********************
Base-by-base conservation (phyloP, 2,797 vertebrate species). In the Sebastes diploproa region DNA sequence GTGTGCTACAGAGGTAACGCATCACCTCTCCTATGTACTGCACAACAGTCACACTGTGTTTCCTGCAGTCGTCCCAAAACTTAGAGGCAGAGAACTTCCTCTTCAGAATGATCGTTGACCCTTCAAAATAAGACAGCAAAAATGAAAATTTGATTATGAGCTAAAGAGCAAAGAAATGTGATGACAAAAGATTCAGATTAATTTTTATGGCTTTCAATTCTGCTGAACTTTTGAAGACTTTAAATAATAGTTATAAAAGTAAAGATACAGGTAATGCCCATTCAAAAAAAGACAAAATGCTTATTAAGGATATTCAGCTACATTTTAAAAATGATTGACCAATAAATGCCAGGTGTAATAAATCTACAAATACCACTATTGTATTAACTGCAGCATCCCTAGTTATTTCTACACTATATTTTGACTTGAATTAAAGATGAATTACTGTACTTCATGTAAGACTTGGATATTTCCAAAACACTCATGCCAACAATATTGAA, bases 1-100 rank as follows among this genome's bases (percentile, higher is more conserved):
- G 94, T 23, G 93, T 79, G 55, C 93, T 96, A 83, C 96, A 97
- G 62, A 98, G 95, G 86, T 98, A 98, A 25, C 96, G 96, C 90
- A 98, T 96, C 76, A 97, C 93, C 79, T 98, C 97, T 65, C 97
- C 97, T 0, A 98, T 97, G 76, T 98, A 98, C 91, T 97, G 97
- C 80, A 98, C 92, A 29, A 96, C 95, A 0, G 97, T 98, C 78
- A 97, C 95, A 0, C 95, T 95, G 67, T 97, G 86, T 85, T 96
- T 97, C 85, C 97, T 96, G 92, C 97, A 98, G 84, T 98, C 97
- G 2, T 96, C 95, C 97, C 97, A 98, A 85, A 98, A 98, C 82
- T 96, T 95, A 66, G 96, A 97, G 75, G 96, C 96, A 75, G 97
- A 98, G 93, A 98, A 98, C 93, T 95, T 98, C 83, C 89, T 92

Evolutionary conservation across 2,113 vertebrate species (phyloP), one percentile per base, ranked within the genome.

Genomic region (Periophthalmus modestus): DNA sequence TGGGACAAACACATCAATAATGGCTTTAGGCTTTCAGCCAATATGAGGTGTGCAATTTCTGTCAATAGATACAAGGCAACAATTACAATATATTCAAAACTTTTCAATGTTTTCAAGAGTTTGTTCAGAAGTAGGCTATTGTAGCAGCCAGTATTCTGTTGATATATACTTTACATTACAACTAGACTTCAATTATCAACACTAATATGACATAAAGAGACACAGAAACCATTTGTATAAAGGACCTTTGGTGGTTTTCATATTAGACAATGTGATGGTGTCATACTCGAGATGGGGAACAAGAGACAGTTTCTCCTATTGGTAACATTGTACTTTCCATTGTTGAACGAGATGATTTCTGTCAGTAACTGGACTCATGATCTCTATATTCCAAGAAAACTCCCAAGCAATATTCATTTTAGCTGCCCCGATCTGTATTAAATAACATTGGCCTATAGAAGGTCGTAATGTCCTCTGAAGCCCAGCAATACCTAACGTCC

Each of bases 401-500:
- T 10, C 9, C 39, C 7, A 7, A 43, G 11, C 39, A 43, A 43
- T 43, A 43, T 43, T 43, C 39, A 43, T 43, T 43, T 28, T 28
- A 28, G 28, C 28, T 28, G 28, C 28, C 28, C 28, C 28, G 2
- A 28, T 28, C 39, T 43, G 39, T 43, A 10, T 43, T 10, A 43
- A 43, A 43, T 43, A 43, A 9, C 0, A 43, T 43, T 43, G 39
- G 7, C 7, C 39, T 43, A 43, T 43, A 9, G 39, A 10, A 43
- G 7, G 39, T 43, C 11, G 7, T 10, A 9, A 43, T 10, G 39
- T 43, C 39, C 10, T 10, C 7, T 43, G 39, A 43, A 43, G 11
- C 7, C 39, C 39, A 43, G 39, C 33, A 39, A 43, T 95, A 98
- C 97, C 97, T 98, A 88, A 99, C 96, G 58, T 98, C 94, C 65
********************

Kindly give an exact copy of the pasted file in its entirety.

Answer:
Base-by-base conservation (phyloP, 2,797 vertebrate species). In the Sebastes diploproa region DNA sequence GTGTGCTACAGAGGTAACGCATCACCTCTCCTATGTACTGCACAACAGTCACACTGTGTTTCCTGCAGTCGTCCCAAAACTTAGAGGCAGAGAACTTCCTCTTCAGAATGATCGTTGACCCTTCAAAATAAGACAGCAAAAATGAAAATTTGATTATGAGCTAAAGAGCAAAGAAATGTGATGACAAAAGATTCAGATTAATTTTTATGGCTTTCAATTCTGCTGAACTTTTGAAGACTTTAAATAATAGTTATAAAAGTAAAGATACAGGTAATGCCCATTCAAAAAAAGACAAAATGCTTATTAAGGATATTCAGCTACATTTTAAAAATGATTGACCAATAAATGCCAGGTGTAATAAATCTACAAATACCACTATTGTATTAACTGCAGCATCCCTAGTTATTTCTACACTATATTTTGACTTGAATTAAAGATGAATTACTGTACTTCATGTAAGACTTGGATATTTCCAAAACACTCATGCCAACAATATTGAA, bases 1-100 rank as follows among this genome's bases (percentile, higher is more conserved):
- G 94, T 23, G 93, T 79, G 55, C 93, T 96, A 83, C 96, A 97
- G 62, A 98, G 95, G 86, T 98, A 98, A 25, C 96, G 96, C 90
- A 98, T 96, C 76, A 97, C 93, C 79, T 98, C 97, T 65, C 97
- C 97, T 0, A 98, T 97, G 76, T 98, A 98, C 91, T 97, G 97
- C 80, A 98, C 92, A 29, A 96, C 95, A 0, G 97, T 98, C 78
- A 97, C 95, A 0, C 95, T 95, G 67, T 97, G 86, T 85, T 96
- T 97, C 85, C 97, T 96, G 92, C 97, A 98, G 84, T 98, C 97
- G 2, T 96, C 95, C 97, C 97, A 98, A 85, A 98, A 98, C 82
- T 96, T 95, A 66, G 96, A 97, G 75, G 96, C 96, A 75, G 97
- A 98, G 93, A 98, A 98, C 93, T 95, T 98, C 83, C 89, T 92

Evolutionary conservation across 2,113 vertebrate species (phyloP), one percentile per base, ranked within the genome.

Genomic region (Periophthalmus modestus): DNA sequence TGGGACAAACACATCAATAATGGCTTTAGGCTTTCAGCCAATATGAGGTGTGCAATTTCTGTCAATAGATACAAGGCAACAATTACAATATATTCAAAACTTTTCAATGTTTTCAAGAGTTTGTTCAGAAGTAGGCTATTGTAGCAGCCAGTATTCTGTTGATATATACTTTACATTACAACTAGACTTCAATTATCAACACTAATATGACATAAAGAGACACAGAAACCATTTGTATAAAGGACCTTTGGTGGTTTTCATATTAGACAATGTGATGGTGTCATACTCGAGATGGGGAACAAGAGACAGTTTCTCCTATTGGTAACATTGTACTTTCCATTGTTGAACGAGATGATTTCTGTCAGTAACTGGACTCATGATCTCTATATTCCAAGAAAACTCCCAAGCAATATTCATTTTAGCTGCCCCGATCTGTATTAAATAACATTGGCCTATAGAAGGTCGTAATGTCCTCTGAAGCCCAGCAATACCTAACGTCC

Each of bases 401-500:
- T 10, C 9, C 39, C 7, A 7, A 43, G 11, C 39, A 43, A 43
- T 43, A 43, T 43, T 43, C 39, A 43, T 43, T 43, T 28, T 28
- A 28, G 28, C 28, T 28, G 28, C 28, C 28, C 28, C 28, G 2
- A 28, T 28, C 39, T 43, G 39, T 43, A 10, T 43, T 10, A 43
- A 43, A 43, T 43, A 43, A 9, C 0, A 43, T 43, T 43, G 39
- G 7, C 7, C 39, T 43, A 43, T 43, A 9, G 39, A 10, A 43
- G 7, G 39, T 43, C 11, G 7, T 10, A 9, A 43, T 10, G 39
- T 43, C 39, C 10, T 10, C 7, T 43, G 39, A 43, A 43, G 11
- C 7, C 39, C 39, A 43, G 39, C 33, A 39, A 43, T 95, A 98
- C 97, C 97, T 98, A 88, A 99, C 96, G 58, T 98, C 94, C 65